The example code shows a simple implementation of this design pattern. The DynamicForm control is bound to a field named currentObject. This field is based on a generic object type named Object, which is a superclass to all object types. There are three other fields—exampleAddress, exampleEmployee and examplePerson—each of which is based on a separate, custom class. In order to supply the example with data at runtime, these three fields have been set to instantiate themselves with some arbitrary default data.

The Combobox control on the form is bound to a field called objectType (for which enumeration has been set with three possible options). When the value of the field changes, the change in value triggers the field's OnChange code to execute. (Double-click the objectType field to view this code.) The OnChange code then assigns the values from one of the three instantiated fields to the currentObject field. This assignment changes not only the values of the currentObject field, but also changes the type of data it contains. This change in type causes the DynamicForm control to switch forms according to its assigned form adapter, Detail_FA. Whichever form in each of the three possible classes (Address, Employee, and Person that is assigned to the Detail_FA form adapter, is then used to display the current object.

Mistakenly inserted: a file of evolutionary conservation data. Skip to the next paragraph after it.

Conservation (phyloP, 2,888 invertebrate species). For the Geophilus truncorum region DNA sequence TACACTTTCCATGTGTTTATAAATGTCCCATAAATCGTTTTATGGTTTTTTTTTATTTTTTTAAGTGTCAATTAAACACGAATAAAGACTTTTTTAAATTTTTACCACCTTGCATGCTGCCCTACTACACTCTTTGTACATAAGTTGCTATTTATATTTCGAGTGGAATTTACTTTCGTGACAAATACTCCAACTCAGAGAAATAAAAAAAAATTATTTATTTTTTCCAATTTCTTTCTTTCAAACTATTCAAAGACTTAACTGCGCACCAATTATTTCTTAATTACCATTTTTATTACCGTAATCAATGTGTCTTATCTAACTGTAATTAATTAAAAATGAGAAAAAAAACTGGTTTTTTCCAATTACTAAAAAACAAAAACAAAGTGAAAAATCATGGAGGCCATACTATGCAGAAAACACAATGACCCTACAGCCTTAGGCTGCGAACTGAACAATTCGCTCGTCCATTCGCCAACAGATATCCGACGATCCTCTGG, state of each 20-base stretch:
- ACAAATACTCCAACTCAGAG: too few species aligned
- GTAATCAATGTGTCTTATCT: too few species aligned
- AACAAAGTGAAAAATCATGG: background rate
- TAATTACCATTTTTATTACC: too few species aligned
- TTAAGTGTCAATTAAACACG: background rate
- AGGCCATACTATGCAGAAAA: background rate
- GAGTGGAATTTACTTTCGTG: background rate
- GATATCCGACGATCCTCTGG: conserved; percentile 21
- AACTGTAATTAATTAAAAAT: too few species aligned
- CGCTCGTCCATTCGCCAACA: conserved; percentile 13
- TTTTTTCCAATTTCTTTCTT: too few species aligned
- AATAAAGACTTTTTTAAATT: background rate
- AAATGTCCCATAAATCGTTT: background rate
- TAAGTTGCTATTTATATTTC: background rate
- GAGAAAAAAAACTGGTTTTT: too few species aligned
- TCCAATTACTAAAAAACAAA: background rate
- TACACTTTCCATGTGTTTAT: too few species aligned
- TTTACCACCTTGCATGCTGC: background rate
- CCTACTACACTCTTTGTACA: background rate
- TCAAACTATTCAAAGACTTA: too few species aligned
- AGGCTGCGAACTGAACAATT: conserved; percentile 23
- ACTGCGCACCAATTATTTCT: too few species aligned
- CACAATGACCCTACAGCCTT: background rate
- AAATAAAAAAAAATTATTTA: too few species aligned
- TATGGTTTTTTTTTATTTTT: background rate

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Example 3: Switching Between two Different Forms for the Same Data Type (Ex3_PersonChangeForm)

The DynamicForm control can display different views of the same class, depending on application state, by switching between two or more forms for that class.

Note Before proceeding, simulate the form Ex3_PersonChangeForm. Use the Combobox to switch between a read-only and an editable view of the same object.